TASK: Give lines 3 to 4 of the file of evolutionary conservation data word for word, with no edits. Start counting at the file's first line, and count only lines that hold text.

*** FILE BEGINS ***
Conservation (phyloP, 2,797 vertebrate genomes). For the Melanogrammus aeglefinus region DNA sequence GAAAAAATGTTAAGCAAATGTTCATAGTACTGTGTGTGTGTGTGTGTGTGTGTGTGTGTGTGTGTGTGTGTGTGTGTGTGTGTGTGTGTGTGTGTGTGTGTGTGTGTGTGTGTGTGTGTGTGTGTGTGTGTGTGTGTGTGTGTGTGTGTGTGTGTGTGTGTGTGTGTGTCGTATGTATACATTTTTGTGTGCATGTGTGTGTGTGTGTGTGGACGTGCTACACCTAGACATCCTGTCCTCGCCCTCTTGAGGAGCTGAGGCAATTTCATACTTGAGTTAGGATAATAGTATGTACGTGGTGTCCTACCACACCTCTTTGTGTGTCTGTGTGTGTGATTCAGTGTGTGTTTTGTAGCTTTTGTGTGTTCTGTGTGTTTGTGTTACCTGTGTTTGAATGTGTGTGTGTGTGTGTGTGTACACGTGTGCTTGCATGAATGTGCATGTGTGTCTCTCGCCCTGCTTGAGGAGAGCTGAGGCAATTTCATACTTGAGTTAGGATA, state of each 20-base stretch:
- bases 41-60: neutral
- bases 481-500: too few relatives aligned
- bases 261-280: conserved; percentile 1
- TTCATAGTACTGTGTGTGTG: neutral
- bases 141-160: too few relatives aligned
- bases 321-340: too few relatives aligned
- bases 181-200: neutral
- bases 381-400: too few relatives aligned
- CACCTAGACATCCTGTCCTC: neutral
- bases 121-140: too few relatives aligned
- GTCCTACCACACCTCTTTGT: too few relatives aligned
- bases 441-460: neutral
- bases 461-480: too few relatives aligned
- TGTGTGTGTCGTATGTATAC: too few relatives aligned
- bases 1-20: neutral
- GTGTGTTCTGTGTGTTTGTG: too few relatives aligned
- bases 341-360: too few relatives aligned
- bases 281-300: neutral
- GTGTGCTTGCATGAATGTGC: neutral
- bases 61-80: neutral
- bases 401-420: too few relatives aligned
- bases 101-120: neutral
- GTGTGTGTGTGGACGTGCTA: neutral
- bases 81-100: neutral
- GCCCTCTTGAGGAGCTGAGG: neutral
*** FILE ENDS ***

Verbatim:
- bases 481-500: too few relatives aligned
- bases 261-280: conserved; percentile 1